Build Closer Relationships With Students Through ERGs

As future workforce demographics in the United States continue to shift, many organizations rightly see big opportunities to increase their short-term general population and future senior-level diversity through entry-level hires. Some of these companies are also beginning to realize what recent studies have revealed: Using grade point average (GPA) results alone to blindly pick from among possible candidates is probably not be the best way to determine who will be fully engaged and provide outstanding performance in their organizations.

For example, one study in this area noted that its analysis “revealed that student grade point average was generally not a good predictor of early career progress.” Another study exploring the impact of grade point average and other criteria on adult achievement noted that the findings of the research “may be somewhat discouraging to those who place a great deal of importance on the predictive value of grades.”

In response, a few savvy organizations are aggressively addressing their search for diverse, engaged, promising and high-performing candidates by leveraging their ERG members. Relatively speaking, the results have, in many cases, been high-touch efforts that have come at low-investment price tags. For example, here is a quick look at how easily one company did this:

1. University relations working with the office of diversity prepared a list of targeted schools by geography. They also identified student clubs with members that belonged to various demographics that already existed in these schools. These included the National Society of Black Engineers, the Society of Hispanic Professional Engineers and the Society of Women Engineers. (You can also find similar types of clubs for other professionals such as the Association of Latino Professionals in Finance and Accounting, commonly known as ALPFA).

2. Next, university relations and the office of diversity met with ERG leaders to elicit their help in identifying people in their groups close to the target schools who wanted to be mentors for these students and ambassadors for their companies through these clubs. Ideally, they were also alumni of the target school.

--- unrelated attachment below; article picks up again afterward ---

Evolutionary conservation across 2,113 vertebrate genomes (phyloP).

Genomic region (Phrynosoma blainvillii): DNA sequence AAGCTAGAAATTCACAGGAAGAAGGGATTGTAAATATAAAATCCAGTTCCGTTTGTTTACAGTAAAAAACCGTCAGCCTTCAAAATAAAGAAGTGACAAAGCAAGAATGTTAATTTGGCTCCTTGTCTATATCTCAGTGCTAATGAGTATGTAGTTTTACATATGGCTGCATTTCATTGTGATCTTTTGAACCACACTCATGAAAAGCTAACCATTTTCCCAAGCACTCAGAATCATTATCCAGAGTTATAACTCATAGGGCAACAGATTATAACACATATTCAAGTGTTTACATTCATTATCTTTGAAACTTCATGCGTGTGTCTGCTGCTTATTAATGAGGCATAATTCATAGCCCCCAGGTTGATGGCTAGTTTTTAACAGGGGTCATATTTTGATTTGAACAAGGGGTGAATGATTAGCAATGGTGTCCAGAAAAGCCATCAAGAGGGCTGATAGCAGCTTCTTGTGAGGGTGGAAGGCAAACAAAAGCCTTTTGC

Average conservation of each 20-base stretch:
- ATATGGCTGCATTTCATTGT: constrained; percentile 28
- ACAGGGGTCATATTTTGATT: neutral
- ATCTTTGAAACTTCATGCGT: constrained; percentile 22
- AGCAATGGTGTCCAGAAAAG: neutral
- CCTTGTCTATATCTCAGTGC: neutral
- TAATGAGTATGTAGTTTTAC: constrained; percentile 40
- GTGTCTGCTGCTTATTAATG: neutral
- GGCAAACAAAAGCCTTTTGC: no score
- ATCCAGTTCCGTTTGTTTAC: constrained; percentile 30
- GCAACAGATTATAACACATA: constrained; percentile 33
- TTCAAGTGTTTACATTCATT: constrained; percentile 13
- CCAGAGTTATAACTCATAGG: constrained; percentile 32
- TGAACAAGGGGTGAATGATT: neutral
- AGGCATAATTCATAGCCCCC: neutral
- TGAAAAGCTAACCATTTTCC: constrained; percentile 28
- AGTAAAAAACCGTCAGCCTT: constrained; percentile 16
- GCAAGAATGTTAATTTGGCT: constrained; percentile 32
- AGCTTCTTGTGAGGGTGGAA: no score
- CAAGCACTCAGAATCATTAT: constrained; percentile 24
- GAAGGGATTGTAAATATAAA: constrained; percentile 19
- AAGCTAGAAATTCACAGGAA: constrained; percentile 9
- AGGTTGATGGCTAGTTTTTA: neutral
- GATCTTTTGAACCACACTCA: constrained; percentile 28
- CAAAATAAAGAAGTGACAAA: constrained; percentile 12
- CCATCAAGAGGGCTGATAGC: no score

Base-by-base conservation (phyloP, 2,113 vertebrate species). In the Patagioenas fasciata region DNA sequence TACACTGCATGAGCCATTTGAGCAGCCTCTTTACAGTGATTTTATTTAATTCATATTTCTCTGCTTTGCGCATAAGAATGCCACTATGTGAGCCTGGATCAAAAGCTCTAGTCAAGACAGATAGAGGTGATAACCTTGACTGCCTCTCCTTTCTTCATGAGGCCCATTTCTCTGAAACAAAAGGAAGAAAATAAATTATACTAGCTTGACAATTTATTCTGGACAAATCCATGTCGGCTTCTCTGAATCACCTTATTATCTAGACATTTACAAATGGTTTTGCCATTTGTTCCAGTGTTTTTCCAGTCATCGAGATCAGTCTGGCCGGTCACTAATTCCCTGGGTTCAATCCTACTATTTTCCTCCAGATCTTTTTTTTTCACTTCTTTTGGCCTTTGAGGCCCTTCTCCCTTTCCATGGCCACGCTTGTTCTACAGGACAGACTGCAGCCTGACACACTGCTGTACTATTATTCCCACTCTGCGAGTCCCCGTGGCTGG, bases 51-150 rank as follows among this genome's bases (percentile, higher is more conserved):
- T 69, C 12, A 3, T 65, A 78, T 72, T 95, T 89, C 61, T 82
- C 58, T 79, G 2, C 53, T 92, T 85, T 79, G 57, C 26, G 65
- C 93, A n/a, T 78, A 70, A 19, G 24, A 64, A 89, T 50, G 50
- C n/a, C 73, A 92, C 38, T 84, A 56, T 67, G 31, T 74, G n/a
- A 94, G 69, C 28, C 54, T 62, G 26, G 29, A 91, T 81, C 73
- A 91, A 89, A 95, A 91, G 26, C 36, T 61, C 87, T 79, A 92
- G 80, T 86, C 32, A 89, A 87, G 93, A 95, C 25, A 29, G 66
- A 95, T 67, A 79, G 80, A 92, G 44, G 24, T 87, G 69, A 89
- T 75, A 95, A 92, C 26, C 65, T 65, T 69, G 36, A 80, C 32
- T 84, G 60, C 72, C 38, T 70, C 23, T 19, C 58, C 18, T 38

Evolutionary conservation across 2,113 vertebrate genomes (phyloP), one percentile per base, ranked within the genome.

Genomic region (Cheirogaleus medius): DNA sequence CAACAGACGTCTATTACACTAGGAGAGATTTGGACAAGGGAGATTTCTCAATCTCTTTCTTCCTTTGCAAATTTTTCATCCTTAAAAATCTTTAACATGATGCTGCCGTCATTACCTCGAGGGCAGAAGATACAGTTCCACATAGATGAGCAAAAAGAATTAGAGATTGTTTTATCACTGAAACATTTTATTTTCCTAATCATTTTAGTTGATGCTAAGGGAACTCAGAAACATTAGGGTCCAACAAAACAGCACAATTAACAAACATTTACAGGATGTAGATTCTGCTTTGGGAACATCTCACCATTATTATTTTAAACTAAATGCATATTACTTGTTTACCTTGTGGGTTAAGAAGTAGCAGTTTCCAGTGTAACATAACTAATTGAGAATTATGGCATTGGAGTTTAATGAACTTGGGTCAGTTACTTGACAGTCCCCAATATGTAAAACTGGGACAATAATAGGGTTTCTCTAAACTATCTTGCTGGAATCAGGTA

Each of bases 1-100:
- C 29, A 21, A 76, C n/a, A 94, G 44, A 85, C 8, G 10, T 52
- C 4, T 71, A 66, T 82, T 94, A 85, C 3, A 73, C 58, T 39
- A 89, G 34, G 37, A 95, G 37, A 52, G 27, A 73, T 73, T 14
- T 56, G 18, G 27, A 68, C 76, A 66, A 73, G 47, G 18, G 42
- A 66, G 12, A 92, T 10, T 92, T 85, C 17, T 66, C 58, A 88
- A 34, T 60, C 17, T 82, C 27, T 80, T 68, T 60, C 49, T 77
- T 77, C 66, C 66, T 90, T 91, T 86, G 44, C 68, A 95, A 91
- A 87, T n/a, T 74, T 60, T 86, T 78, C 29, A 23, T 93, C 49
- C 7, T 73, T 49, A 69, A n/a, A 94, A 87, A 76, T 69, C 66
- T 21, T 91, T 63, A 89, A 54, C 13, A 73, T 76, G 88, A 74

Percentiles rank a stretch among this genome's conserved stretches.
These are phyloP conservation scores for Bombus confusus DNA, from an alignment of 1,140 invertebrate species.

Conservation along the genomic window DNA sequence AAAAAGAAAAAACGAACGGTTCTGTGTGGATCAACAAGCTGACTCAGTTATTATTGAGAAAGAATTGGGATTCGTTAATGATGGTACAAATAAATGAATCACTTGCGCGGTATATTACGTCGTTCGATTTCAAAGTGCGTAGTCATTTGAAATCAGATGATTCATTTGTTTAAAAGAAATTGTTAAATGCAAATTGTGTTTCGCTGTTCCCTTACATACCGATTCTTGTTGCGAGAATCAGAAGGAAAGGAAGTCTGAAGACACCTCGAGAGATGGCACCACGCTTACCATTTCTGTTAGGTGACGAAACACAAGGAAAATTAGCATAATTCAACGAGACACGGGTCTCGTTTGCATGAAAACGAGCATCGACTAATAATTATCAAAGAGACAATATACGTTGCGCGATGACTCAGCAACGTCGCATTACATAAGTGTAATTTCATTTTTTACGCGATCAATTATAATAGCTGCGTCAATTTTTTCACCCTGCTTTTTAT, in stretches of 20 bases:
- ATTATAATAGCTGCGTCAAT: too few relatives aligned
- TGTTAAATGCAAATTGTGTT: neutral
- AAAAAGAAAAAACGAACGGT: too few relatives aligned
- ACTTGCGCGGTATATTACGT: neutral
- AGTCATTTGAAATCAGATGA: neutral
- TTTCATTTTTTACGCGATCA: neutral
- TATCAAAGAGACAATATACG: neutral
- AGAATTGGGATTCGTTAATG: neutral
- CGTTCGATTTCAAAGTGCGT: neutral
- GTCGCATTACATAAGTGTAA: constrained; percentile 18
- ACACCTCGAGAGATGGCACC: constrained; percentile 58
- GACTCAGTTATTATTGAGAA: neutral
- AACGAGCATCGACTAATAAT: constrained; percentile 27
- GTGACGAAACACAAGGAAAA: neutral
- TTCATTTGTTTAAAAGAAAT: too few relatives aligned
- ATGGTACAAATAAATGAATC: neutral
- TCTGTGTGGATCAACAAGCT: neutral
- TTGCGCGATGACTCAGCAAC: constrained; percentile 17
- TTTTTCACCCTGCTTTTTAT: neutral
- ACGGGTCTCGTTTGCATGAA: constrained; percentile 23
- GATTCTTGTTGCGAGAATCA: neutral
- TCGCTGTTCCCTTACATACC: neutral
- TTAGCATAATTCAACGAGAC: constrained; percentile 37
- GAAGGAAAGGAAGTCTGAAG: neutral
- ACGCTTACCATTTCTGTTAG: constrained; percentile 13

3. Once ERG members were identified and mapped to each school and club, the selected group was provided with mentoring training.

4. After this training was completed, the university relations team scheduled and hosted a networking pizza party for the student club members and the ERG representatives assigned to their club at their school so they could meet.

5. ERG members used these pizza “meet-and-greets” to get to know the students better and to approach those they would like to mentor.

6. ERG members maintained these mentoring relationships over the phone, thus building trust, driving value to the schools and the students, and making the students more familiar with internship and job opportunities at their companies.

Leveraging the passions of their ERGs, in this type of high-touch, low-cost program is just the beginning of what smart companies can do to create relationships with their future workforce. If your organization is not leveraging its ERGs in this manner, perhaps you can supply that needed nudge in the right direction.